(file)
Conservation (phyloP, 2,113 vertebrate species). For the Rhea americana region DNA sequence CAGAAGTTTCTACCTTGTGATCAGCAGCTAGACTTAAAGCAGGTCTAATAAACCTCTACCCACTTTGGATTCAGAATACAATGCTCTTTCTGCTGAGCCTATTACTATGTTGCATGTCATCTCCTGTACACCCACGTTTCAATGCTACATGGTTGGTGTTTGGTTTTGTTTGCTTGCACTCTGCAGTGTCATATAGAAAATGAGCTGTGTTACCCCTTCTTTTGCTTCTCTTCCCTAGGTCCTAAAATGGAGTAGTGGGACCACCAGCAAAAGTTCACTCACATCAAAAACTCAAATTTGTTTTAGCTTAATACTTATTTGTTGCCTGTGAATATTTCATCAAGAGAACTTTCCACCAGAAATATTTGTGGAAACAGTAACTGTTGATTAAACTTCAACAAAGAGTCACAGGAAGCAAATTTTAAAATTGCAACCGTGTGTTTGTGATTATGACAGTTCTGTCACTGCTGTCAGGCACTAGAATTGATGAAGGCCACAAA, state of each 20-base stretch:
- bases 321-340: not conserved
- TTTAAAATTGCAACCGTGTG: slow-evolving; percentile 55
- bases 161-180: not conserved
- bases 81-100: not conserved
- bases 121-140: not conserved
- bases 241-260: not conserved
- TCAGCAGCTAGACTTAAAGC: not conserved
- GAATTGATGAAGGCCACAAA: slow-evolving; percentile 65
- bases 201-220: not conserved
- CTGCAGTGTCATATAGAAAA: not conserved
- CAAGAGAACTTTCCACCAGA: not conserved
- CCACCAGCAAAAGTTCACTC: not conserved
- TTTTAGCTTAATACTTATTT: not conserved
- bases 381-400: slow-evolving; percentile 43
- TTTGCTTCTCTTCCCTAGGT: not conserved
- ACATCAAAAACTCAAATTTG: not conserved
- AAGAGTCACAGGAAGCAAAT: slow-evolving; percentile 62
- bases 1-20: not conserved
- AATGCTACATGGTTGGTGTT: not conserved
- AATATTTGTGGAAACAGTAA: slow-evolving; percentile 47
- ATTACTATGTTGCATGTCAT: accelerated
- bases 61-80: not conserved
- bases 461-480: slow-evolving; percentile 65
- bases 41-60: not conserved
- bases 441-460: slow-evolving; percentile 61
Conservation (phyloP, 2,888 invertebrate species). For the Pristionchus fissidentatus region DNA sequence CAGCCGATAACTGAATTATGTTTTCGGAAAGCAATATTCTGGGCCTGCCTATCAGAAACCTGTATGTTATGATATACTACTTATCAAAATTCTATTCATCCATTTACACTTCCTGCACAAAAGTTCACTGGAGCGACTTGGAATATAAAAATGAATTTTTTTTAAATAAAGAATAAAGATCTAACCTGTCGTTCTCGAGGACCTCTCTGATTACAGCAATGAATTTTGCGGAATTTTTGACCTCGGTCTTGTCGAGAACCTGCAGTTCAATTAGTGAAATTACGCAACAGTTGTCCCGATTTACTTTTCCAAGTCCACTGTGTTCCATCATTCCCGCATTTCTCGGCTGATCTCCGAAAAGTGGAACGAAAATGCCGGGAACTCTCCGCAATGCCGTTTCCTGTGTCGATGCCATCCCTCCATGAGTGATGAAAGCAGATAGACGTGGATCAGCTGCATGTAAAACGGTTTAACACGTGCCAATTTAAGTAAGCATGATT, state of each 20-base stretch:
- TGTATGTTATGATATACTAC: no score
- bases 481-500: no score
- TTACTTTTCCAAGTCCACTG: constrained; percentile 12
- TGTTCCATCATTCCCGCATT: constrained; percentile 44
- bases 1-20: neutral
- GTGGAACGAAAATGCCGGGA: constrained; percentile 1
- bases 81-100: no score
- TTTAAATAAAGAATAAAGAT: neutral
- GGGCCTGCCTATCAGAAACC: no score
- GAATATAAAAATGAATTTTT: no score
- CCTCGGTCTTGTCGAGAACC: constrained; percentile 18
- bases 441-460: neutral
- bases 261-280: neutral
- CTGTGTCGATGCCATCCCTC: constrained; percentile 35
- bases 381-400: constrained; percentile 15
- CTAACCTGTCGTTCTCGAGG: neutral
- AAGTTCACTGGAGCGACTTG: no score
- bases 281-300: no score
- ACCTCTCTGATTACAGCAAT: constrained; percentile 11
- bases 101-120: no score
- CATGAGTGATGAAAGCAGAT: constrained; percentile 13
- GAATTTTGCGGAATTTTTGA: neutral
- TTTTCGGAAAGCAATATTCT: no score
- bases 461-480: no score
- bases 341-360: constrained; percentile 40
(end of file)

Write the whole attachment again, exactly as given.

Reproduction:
Conservation (phyloP, 2,113 vertebrate species). For the Rhea americana region DNA sequence CAGAAGTTTCTACCTTGTGATCAGCAGCTAGACTTAAAGCAGGTCTAATAAACCTCTACCCACTTTGGATTCAGAATACAATGCTCTTTCTGCTGAGCCTATTACTATGTTGCATGTCATCTCCTGTACACCCACGTTTCAATGCTACATGGTTGGTGTTTGGTTTTGTTTGCTTGCACTCTGCAGTGTCATATAGAAAATGAGCTGTGTTACCCCTTCTTTTGCTTCTCTTCCCTAGGTCCTAAAATGGAGTAGTGGGACCACCAGCAAAAGTTCACTCACATCAAAAACTCAAATTTGTTTTAGCTTAATACTTATTTGTTGCCTGTGAATATTTCATCAAGAGAACTTTCCACCAGAAATATTTGTGGAAACAGTAACTGTTGATTAAACTTCAACAAAGAGTCACAGGAAGCAAATTTTAAAATTGCAACCGTGTGTTTGTGATTATGACAGTTCTGTCACTGCTGTCAGGCACTAGAATTGATGAAGGCCACAAA, state of each 20-base stretch:
- bases 321-340: not conserved
- TTTAAAATTGCAACCGTGTG: slow-evolving; percentile 55
- bases 161-180: not conserved
- bases 81-100: not conserved
- bases 121-140: not conserved
- bases 241-260: not conserved
- TCAGCAGCTAGACTTAAAGC: not conserved
- GAATTGATGAAGGCCACAAA: slow-evolving; percentile 65
- bases 201-220: not conserved
- CTGCAGTGTCATATAGAAAA: not conserved
- CAAGAGAACTTTCCACCAGA: not conserved
- CCACCAGCAAAAGTTCACTC: not conserved
- TTTTAGCTTAATACTTATTT: not conserved
- bases 381-400: slow-evolving; percentile 43
- TTTGCTTCTCTTCCCTAGGT: not conserved
- ACATCAAAAACTCAAATTTG: not conserved
- AAGAGTCACAGGAAGCAAAT: slow-evolving; percentile 62
- bases 1-20: not conserved
- AATGCTACATGGTTGGTGTT: not conserved
- AATATTTGTGGAAACAGTAA: slow-evolving; percentile 47
- ATTACTATGTTGCATGTCAT: accelerated
- bases 61-80: not conserved
- bases 461-480: slow-evolving; percentile 65
- bases 41-60: not conserved
- bases 441-460: slow-evolving; percentile 61
Conservation (phyloP, 2,888 invertebrate species). For the Pristionchus fissidentatus region DNA sequence CAGCCGATAACTGAATTATGTTTTCGGAAAGCAATATTCTGGGCCTGCCTATCAGAAACCTGTATGTTATGATATACTACTTATCAAAATTCTATTCATCCATTTACACTTCCTGCACAAAAGTTCACTGGAGCGACTTGGAATATAAAAATGAATTTTTTTTAAATAAAGAATAAAGATCTAACCTGTCGTTCTCGAGGACCTCTCTGATTACAGCAATGAATTTTGCGGAATTTTTGACCTCGGTCTTGTCGAGAACCTGCAGTTCAATTAGTGAAATTACGCAACAGTTGTCCCGATTTACTTTTCCAAGTCCACTGTGTTCCATCATTCCCGCATTTCTCGGCTGATCTCCGAAAAGTGGAACGAAAATGCCGGGAACTCTCCGCAATGCCGTTTCCTGTGTCGATGCCATCCCTCCATGAGTGATGAAAGCAGATAGACGTGGATCAGCTGCATGTAAAACGGTTTAACACGTGCCAATTTAAGTAAGCATGATT, state of each 20-base stretch:
- TGTATGTTATGATATACTAC: no score
- bases 481-500: no score
- TTACTTTTCCAAGTCCACTG: constrained; percentile 12
- TGTTCCATCATTCCCGCATT: constrained; percentile 44
- bases 1-20: neutral
- GTGGAACGAAAATGCCGGGA: constrained; percentile 1
- bases 81-100: no score
- TTTAAATAAAGAATAAAGAT: neutral
- GGGCCTGCCTATCAGAAACC: no score
- GAATATAAAAATGAATTTTT: no score
- CCTCGGTCTTGTCGAGAACC: constrained; percentile 18
- bases 441-460: neutral
- bases 261-280: neutral
- CTGTGTCGATGCCATCCCTC: constrained; percentile 35
- bases 381-400: constrained; percentile 15
- CTAACCTGTCGTTCTCGAGG: neutral
- AAGTTCACTGGAGCGACTTG: no score
- bases 281-300: no score
- ACCTCTCTGATTACAGCAAT: constrained; percentile 11
- bases 101-120: no score
- CATGAGTGATGAAAGCAGAT: constrained; percentile 13
- GAATTTTGCGGAATTTTTGA: neutral
- TTTTCGGAAAGCAATATTCT: no score
- bases 461-480: no score
- bases 341-360: constrained; percentile 40